Fracking debris considered too radioactive even for waste site
After the alarm went off, the MAX Environmental Technologies truck was immediately quarantined and sent back to the Marcellus Shale fracking site it had come from in Greene County, Va. The 159-acre Pennsylvania landfill site accepts residual and hazardous waste, but the cuttings were too radioactive for the site to safely dispose.
The Pennsylvania landfill, located in South Huntingdon, rejects waste that emits more than 10 microerm per hour of radiation. The fracking materials were found to emit 96 microerm per hour of Radium 226 – a rate that is 84 times higher than the Environmental Protection Agency’s air-pollution standard and ten times higher than the landfill’s permitted level, Forbes reports.
Exposure to the materials taken from the fracking site can have serious health consequences, including the risk of developing cancer. The high level of radiation emitted by the materials serves as alarming news for environmentalists and residents located near hydraulic fracturing sites across the US.
“Long-term exposure to radium increases the risk of developing several diseases,” the EPA writes. “Inhaled or ingested radium increases the risk of developing such diseases as lymphoma, bone cancer and diseases that affect the formation of blood, such as leukemia and aplastic anemia… External exposure to radium’s gamma radiation increases the risk of cancer to varying degrees in all tissues and organs.”
The drill cuttings have been sent back to the well pad where they were extracted. The production company, Rice Energy, must now apply to have the waste discarded at other landfill sites that accept materials with higher levels of radiation.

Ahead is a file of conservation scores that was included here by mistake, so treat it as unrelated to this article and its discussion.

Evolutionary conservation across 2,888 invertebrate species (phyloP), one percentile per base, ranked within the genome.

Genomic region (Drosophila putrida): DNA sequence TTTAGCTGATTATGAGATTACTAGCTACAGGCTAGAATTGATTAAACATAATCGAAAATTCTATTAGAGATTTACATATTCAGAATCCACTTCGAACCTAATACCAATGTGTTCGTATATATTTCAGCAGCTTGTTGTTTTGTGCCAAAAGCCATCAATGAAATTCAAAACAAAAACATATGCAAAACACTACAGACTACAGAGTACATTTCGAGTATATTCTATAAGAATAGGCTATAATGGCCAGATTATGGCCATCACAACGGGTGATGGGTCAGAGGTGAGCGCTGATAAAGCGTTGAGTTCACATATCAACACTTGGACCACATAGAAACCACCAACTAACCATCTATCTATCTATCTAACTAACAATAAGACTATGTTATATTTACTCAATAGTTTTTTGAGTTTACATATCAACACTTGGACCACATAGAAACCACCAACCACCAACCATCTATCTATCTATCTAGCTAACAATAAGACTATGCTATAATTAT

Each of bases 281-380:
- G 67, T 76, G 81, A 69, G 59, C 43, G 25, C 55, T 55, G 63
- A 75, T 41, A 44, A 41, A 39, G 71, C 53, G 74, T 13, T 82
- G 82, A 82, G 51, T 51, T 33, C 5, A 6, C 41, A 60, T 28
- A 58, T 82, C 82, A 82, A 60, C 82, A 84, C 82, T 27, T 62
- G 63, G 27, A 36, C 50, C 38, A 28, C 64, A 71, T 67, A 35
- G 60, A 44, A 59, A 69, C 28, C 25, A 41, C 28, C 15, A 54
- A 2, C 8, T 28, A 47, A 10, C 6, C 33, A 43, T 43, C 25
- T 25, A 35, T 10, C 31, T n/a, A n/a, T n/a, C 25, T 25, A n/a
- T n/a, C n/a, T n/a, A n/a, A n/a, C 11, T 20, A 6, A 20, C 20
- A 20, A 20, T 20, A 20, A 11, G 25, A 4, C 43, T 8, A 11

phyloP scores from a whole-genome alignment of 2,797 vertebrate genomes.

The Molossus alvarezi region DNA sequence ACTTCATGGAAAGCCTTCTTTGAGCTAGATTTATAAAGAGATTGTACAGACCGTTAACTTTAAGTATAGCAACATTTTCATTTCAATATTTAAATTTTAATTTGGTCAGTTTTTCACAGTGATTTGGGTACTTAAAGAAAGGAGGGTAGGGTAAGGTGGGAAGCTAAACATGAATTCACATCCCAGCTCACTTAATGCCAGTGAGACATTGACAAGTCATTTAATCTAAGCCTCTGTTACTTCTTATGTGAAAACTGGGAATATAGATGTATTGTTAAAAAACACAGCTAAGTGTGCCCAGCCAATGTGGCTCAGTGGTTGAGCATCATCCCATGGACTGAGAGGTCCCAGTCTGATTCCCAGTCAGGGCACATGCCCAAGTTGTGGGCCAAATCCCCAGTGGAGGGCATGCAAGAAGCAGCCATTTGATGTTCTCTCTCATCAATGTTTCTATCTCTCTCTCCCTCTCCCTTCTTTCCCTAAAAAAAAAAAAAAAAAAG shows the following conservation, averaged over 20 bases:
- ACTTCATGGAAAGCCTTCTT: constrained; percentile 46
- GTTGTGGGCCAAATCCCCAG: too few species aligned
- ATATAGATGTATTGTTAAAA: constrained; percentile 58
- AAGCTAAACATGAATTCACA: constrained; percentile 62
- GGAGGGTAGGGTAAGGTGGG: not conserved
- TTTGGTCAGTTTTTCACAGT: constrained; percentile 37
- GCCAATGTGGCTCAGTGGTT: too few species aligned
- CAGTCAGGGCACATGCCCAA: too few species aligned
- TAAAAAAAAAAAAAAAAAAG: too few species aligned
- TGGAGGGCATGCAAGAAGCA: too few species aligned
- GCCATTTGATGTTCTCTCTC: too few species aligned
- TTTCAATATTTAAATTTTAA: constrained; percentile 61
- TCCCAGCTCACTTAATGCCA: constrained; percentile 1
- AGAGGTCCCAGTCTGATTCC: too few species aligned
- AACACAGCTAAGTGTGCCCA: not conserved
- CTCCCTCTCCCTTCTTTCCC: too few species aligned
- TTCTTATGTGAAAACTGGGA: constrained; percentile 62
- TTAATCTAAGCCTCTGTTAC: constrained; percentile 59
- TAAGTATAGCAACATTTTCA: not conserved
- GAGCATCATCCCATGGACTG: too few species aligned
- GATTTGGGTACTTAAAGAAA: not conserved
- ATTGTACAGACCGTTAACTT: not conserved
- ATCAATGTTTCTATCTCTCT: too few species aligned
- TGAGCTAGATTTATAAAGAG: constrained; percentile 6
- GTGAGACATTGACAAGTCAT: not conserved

DEP spokesperson Jon Poister told The Tribune-Review that the cuttings emitted “low-level radiation, but we don’t want any radiation in South Huntingdon.” He said it was not typical for the landfill to reject waste based on radiation levels, but this case provides reassurance that the radiation detection system functions properly.
“It’s not too frequent that this occurs, but it’s not totally infrequent either,” he told the local newspaper. “There are all kinds of sources for that type of material, including medical materials, and this is a huge safeguard we have in place.”
But environmentalists remain concerned about the effects of the radiation produced by hydraulic fracturing sites. The Pennsylvania Department of Environmental Protection (DEP) this year began analyzing wastewater from fracking sites and testing waste products for radioactivity. The investigation is ongoing.
“We are sampling the wastewater and wastes, the treatment equipment used to treat it, the trucks used to transport it, the tanks and pits used to store it and the landfills or treatment plants used to dispose of it,” DEP spokesman Kevin Sunday told shalereporter.com.
The consequences of long-term exposure to Radium 226 are known, but the effects of specially formulated chemicals used at US fracking sites still remain widely unknown. With the Obama administration overlooking environmental concerns and distributing oil drilling rights without a comprehensive review of fracking, it is difficult to know just how much radiation the sites produce.
But with landfill sites rejecting drill cuttings based on high levels of radiation, the waste produced is not an insignificant matter.